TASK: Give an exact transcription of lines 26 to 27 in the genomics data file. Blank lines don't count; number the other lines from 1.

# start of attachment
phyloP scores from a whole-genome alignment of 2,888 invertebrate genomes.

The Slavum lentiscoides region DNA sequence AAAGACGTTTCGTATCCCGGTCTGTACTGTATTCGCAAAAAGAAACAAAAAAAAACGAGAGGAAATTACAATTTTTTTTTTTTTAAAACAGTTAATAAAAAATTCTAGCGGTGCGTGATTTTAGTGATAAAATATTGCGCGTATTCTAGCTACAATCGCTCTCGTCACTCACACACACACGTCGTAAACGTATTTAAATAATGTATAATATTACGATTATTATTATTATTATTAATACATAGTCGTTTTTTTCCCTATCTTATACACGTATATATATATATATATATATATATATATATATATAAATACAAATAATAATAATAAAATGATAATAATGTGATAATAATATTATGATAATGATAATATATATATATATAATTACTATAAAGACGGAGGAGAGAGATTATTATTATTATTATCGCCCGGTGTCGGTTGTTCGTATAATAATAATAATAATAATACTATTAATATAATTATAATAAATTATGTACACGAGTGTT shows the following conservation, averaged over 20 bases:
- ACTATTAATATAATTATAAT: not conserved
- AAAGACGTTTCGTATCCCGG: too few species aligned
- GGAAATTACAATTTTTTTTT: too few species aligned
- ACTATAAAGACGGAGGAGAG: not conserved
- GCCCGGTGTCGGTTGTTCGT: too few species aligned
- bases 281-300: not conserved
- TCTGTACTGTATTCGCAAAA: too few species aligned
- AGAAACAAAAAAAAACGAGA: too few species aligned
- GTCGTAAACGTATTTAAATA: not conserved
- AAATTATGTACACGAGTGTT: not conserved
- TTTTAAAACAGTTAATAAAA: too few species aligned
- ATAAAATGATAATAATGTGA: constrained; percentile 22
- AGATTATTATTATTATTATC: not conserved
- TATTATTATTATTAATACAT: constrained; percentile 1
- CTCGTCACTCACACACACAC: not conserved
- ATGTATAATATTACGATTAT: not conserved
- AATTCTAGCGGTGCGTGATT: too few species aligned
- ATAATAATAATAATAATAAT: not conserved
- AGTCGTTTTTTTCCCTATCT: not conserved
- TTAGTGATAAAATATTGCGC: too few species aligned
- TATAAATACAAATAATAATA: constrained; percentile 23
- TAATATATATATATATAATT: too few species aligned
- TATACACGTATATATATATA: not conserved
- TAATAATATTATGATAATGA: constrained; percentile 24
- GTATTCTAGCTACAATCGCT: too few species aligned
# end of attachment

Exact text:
- TAATAATATTATGATAATGA: constrained; percentile 24
- GTATTCTAGCTACAATCGCT: too few species aligned